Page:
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Publication numberUS1975436 A
Publication typeGrant
Publication dateOct 2, 1934
Filing dateAug 22, 1930
Priority dateNov 8, 1929
Publication numberUS 1975436 A, US 1975436A, US-A-1975436, US1975436 A, US1975436A
InventorsLafont Louis Andre, Sorrel Victor
Original AssigneeUgine Infra
Export CitationBiBTeX, EndNote, RefMan
External Links: USPTO, USPTO Assignment, Espacenet
Method of heating by induction and furnace therefor
US 1975436 A
Abstract  available in
Images(4)
Previous page
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Claims  available in
Description  (OCR text may contain errors)

Oct. 2, 1934. v SQRREL 1,975,436

METHOD OF HEATING BY INDUCTION AND FURNACE THEREFOR Filged Aug. 22, 1930 4 Sheets-Sheet 1 1 5a. E Q

Oct. 2, 1934.

v. SORREL ET AL 1,975,436 METHOD OF HEATING BY INDUCTION AND FURNACE THEREFOR Filed Aug. 22, 1930 4 Sheets-Sheet 2 M 659 WWI-44,.

Oct. 2, 1934. v SORREL r AL 1,975,436

METHOD OF HEATING BY INDUCTION AND FURNACE THEREFOR Filed Aug. 22,. 1930 4 Sheets-Sheet 3 0a. 2, 1934. v. 50mm. ET AL 1,975,436

METHOD OF HEATING BY INDUCTION AND FURNACE THEREFOR Filed Aug. 22, 1930 4 Sheets-Sheet 4 mg \{WMJQWOMMW Patented Oct. 2, 1954 METHOD OF HEATING BY INDUCTION AND FURNACE 'rnansron- Victor Sorrel and Louis Andre Laiont, Grenoble,

; France, assignors to Ugine-Infra, ,Grenobl France, a corporation of France Application. August 22, 1930, Serial No.- 477,172

In France November 8, 1929 6 Claims. (01. 219-13) The subject of the present invention is a method of heating by induction, by means of which it is possible of a furnace containing such articles.

The method of heating by induction consists essentially in disposing the articles or themetallic mume to be heated in an alternating magnetic field which generates in the articles or the muflle induced currents which raise'the temperature.

These induced currents are the stronger the greater is the magnetic permeability of the metal of which the article or muflle is made. In addition, a considerable quantity of heat is. developed in the article or the muflle by hysteresis cycles, especially if the material of which it is made has a high hysteretic coeflicient.

The use in inductioniumaces of a muille of 29 magnetic metal is of particular interest; muflles of this nature have the advantage over muflles of non-magnetic metal, other ,things being equal, of absorbing a greater quantity of calorific energy, due firstly to their high induction, and secondly to their hysteresis.

Hitherto these properties of high efficiency of muflles of magnetic 'metal and comparatively low efficiency of muflles of non-magnetic metal have not been used to obtain in practice an automatic regulation of the furnace temperature.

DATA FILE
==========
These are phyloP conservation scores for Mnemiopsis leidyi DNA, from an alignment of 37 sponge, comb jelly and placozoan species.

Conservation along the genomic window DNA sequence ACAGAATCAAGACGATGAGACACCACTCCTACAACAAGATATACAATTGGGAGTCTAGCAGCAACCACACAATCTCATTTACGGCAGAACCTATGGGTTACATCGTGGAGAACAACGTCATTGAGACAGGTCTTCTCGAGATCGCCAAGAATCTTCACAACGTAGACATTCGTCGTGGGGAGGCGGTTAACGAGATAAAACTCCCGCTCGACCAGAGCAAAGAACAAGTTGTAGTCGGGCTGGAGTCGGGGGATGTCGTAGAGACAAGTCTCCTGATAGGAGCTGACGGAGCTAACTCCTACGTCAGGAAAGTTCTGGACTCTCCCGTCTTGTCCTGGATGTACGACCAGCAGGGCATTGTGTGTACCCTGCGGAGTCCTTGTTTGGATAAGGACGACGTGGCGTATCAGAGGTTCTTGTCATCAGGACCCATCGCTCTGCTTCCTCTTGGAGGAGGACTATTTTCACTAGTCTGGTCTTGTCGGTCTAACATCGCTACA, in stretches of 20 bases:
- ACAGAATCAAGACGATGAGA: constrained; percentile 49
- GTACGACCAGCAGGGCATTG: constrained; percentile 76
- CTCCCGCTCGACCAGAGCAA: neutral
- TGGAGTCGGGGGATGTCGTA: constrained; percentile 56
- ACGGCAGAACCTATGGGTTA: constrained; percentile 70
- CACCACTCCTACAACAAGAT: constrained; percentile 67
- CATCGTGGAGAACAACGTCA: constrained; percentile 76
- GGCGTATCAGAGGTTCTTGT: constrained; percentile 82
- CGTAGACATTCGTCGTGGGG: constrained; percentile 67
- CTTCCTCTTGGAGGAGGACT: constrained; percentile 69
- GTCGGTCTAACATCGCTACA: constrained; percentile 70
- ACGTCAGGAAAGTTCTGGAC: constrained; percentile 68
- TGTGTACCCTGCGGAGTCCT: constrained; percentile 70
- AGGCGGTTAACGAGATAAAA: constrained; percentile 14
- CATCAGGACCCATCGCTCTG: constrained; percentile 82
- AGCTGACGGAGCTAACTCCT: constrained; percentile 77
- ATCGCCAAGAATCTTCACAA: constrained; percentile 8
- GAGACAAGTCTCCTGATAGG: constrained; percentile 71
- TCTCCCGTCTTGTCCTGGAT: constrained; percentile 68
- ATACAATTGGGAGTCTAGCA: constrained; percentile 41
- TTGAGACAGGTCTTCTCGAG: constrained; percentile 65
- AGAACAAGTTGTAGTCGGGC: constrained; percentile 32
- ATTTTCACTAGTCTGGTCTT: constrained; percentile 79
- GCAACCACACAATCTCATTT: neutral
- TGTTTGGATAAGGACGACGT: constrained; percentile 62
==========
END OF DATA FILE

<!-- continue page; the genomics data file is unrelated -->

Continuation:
According to the present invention a muflie'or article is heated by induction and its temperature is controlled by using for the muflle or article a metal or alloy which loses its magnetic properties at or about the temperature desired. Usually the inducing winding is fed at such a voltage and frequency that the heat produced by electromagnetic induction in the muflle or article in the magnetic state is greater and in the non-magnetic state is not greater than the heat lost therefrom at the desired temperature.

The operation is then as foliows:-

Under the influence of the inducing field the temperature of the mullle or article increases rap- 45 idly bec'ause of the eddy currents developed therein and of hysteresis, and this the more rapidly as the material of the article or mufile has a higher permeability and hysteretic coemcient.

When the material has reached the tempera- 50 ture of disappearance of its term-magnetism it gradually loses its magnetic properties; the per- 'meability and hysteresis decrease, consequently the quantity of heat generated diminishes. At a certain instant this quantity of heat is equal to the heat losses of the article or muflle and from automatically to regulate thetempera-' ture-of the articles to be heated or of themuflie this moment the temperature remains constant and there is no further loss of term-magnetism in the material.

It for any reason the heat lossesincrease thetemperature tends to decrease. Owing to this cause a part of-the term-magnetism of the material reappears, the calorific energy which it receives increases and equilibrium between the heat lost and the heat generated by induction is automatically re-established. The reverse takes place the heat losses diminish.

The article or muflle thus-maintains itself automatically at the temperature of disappearance of term-magnetism of its material, as is borne out by experience.

The selectionof material is of course dependent on the desired temperature, but among such materials may be mentioned iron, cobalt, nickel and their alloys.

It is also possible using the-constant tempera- '15 ture thus obtained as a startingpoint, to make the temperature increase or decrease in a predetermined manner by suitably varying the fre- I quency or voltage supplied to the primary winding beyond the limits corresponding to automatic regulations; theconstant temperature first obtained by automatic regulation then serves as an invariable reference standard from which the temperature cycle at each operation starts.